Q: That’s a great birthday gift right there. What are your future goals moving forward on Tour, both for the rest of the season, as well as looking forward to next year? What goals have you set for yourself on Tour? 

A: I’m not one to set specific goals like, “I want to achieve this by certain date.” My goal is to try to get better each week and to continue to learn. I can’t control whether I play good enough or finish well enough to make the Solheim Cup. I have to focus on the short-term, like what I have to work on, what I need to improve on. Long-term, I want to win on Tour and build a successful resume. I also want to be on the Solheim Cup team. I was not really in the running this year, but I was close enough that I could have been if I had some better finishes. It’s exciting to know that I can achieve that at some point in the future. For me, it’s just trying to continue to grow every tournament and every year I’ve been on tour, I feel like I’ve learned so much.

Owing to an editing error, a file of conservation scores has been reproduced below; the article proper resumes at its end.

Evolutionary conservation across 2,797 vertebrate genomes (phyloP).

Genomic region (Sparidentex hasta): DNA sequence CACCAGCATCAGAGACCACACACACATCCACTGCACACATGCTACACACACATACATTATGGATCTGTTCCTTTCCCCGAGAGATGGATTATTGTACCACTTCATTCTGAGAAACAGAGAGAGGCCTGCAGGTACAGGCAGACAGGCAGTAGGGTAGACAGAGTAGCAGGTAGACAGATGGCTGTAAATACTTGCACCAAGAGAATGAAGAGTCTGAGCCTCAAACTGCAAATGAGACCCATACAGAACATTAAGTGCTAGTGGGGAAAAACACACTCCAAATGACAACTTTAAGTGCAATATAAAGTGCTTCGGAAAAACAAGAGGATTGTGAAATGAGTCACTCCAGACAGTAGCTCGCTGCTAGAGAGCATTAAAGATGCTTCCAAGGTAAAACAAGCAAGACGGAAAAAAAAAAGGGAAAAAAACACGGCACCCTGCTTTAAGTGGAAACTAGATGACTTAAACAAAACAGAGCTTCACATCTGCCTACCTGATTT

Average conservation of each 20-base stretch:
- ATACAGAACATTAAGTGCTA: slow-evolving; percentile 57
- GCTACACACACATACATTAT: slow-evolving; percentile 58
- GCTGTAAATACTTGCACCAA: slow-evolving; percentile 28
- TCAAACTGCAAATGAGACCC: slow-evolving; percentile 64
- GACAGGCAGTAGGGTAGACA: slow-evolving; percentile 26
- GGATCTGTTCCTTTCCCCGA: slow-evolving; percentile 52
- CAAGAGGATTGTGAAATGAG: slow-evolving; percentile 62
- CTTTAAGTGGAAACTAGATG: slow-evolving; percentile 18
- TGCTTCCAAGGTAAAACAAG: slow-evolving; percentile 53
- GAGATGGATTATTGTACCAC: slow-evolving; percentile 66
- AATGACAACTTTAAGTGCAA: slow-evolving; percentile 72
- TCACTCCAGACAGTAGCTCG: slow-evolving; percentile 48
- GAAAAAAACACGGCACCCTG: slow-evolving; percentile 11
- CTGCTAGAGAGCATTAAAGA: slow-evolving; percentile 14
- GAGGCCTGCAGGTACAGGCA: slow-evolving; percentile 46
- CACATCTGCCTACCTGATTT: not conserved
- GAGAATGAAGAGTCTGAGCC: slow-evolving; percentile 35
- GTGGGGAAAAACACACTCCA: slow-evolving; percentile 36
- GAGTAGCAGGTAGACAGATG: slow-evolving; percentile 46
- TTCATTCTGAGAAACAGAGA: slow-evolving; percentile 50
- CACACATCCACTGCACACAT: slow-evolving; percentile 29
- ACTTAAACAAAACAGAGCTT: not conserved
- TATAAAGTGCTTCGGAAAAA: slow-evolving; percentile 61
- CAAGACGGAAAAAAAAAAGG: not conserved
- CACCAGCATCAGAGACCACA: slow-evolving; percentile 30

Q: What sort of advice do you have for young golfers in general who are just starting to pick up the game?

A: Just have fun. Golf has taken me a lot of places. I have made pretty much all of my friends through golf, and at a young age, that was something I enjoyed. I enjoy going to tournaments, meeting new people, and making new friends. That’s what I really like about golf. I feel like taking those opportunities to meet new people, whether you’re playing at your home club or playing with three other guys or whatever, just enjoying the friendly aspects of the game and enjoying spending that time with other people.